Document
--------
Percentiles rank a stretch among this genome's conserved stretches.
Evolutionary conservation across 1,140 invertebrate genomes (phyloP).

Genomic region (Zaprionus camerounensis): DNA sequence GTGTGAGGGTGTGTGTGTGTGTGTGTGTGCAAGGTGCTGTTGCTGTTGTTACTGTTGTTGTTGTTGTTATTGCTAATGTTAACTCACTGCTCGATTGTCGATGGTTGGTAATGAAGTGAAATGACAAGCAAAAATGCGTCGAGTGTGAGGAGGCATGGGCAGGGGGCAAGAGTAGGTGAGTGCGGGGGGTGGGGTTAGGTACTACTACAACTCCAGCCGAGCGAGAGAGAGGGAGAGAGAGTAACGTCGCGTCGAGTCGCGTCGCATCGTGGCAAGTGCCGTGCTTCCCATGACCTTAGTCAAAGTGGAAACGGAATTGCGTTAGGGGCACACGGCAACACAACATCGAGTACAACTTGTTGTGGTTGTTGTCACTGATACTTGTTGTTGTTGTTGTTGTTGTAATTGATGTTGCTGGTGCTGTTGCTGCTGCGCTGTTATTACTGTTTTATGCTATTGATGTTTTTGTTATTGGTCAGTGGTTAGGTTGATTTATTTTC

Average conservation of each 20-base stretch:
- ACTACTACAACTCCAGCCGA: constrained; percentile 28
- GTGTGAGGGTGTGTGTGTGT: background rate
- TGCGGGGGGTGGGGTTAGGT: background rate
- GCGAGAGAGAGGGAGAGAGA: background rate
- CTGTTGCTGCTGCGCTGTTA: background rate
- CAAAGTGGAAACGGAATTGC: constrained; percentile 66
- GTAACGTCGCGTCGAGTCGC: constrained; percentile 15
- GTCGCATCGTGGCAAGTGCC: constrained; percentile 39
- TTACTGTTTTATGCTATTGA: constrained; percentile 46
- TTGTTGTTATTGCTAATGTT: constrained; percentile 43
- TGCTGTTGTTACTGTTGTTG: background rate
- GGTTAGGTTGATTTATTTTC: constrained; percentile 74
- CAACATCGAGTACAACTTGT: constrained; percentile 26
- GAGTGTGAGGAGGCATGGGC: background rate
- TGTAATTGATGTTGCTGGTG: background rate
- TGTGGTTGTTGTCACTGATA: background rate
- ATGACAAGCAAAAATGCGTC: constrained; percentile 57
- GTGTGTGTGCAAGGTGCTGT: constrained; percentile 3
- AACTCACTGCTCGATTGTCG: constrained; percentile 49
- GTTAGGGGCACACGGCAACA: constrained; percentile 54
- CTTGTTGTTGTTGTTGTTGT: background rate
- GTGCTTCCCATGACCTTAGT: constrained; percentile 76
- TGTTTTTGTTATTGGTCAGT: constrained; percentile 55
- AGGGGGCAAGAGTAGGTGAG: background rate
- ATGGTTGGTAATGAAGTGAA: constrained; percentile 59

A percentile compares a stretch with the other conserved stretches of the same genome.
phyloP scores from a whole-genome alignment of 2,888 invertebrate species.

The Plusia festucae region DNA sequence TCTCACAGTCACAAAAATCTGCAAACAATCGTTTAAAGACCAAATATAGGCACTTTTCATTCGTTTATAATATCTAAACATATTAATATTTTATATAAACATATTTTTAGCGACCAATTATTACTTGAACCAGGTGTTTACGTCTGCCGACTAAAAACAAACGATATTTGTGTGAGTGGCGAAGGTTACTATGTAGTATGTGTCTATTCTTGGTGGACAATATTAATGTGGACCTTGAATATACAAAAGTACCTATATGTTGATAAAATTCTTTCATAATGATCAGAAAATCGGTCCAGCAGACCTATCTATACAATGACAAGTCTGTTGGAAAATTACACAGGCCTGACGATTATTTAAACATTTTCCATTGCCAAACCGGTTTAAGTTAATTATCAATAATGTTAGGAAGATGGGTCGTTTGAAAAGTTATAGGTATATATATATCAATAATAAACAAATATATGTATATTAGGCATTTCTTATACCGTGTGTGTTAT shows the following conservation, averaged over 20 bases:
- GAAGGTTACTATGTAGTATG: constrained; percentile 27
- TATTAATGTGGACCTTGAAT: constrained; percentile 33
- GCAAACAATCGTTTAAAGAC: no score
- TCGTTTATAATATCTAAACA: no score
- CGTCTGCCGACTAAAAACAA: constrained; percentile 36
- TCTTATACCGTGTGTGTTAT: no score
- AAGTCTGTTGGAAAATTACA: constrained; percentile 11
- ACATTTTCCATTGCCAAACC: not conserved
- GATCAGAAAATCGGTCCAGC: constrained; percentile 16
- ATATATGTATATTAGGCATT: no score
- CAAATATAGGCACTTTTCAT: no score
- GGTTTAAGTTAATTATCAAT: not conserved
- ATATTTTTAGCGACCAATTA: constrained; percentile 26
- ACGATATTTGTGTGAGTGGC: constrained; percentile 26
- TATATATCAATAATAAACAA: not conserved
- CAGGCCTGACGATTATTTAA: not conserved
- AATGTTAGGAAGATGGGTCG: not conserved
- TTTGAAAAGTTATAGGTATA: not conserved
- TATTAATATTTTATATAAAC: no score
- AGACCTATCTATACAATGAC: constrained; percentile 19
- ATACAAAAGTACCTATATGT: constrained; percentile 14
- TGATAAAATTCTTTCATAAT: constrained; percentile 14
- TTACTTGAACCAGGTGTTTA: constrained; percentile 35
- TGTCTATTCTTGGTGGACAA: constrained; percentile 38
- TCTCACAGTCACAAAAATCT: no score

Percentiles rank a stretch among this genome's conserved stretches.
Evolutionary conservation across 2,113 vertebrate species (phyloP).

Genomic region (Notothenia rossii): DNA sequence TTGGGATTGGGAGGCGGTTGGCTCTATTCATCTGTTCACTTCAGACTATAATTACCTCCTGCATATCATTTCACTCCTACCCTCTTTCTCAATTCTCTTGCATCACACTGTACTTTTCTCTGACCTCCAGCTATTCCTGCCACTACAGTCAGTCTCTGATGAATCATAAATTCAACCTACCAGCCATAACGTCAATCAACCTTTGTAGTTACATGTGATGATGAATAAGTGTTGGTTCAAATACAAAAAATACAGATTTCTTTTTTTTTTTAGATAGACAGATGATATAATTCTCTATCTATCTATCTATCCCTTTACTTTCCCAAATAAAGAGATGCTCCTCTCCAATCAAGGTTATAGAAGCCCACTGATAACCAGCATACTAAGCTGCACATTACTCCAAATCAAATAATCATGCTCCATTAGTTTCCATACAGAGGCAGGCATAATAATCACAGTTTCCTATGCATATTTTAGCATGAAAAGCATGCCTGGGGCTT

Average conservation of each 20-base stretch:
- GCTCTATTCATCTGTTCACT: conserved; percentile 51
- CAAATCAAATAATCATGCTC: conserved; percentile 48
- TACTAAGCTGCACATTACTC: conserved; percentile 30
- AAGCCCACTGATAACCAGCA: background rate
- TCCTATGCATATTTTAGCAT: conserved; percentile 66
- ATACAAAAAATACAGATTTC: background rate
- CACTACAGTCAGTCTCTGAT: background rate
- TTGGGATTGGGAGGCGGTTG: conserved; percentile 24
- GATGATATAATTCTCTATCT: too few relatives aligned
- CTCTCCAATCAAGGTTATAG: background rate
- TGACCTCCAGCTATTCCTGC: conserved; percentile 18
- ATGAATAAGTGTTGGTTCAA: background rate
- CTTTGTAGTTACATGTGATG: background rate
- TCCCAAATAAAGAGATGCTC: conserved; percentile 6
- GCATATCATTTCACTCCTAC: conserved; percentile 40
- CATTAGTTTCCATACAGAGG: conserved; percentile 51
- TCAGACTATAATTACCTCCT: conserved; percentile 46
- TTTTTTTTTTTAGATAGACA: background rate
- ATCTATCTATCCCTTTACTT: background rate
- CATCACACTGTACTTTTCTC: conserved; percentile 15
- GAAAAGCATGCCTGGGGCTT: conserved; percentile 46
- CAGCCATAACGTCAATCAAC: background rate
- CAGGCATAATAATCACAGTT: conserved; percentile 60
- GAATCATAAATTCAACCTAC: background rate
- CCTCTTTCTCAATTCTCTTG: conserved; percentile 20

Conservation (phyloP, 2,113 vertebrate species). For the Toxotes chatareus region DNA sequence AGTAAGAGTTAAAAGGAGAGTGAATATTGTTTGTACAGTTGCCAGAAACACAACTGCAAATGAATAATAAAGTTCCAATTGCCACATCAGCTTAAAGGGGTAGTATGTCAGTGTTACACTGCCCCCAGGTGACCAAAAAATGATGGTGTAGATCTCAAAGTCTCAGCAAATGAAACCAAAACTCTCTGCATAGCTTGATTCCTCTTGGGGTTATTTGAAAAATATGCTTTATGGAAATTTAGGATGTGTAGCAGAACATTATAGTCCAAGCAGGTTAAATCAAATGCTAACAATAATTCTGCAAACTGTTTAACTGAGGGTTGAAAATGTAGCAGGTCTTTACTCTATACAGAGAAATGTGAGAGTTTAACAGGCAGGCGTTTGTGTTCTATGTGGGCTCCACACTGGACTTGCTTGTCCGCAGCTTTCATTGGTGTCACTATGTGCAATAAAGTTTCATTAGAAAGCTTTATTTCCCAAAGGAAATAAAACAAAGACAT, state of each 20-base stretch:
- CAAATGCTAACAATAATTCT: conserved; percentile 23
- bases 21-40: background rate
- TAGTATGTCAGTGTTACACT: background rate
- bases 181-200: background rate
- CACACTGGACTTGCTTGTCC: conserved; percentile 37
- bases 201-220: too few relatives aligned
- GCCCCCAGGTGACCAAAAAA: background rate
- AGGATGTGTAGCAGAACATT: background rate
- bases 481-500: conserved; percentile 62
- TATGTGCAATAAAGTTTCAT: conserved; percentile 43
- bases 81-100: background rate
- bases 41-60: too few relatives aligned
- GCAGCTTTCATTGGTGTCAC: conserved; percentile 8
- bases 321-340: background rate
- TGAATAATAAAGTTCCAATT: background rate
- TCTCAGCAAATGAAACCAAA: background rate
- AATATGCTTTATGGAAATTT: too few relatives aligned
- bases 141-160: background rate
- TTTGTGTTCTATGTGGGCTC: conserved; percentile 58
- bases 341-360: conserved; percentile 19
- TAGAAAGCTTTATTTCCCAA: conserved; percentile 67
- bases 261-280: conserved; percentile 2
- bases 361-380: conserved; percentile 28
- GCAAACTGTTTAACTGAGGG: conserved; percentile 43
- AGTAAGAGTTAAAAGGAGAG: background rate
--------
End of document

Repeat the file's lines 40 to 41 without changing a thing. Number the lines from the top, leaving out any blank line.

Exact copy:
- ACATTTTCCATTGCCAAACC: not conserved
- GATCAGAAAATCGGTCCAGC: constrained; percentile 16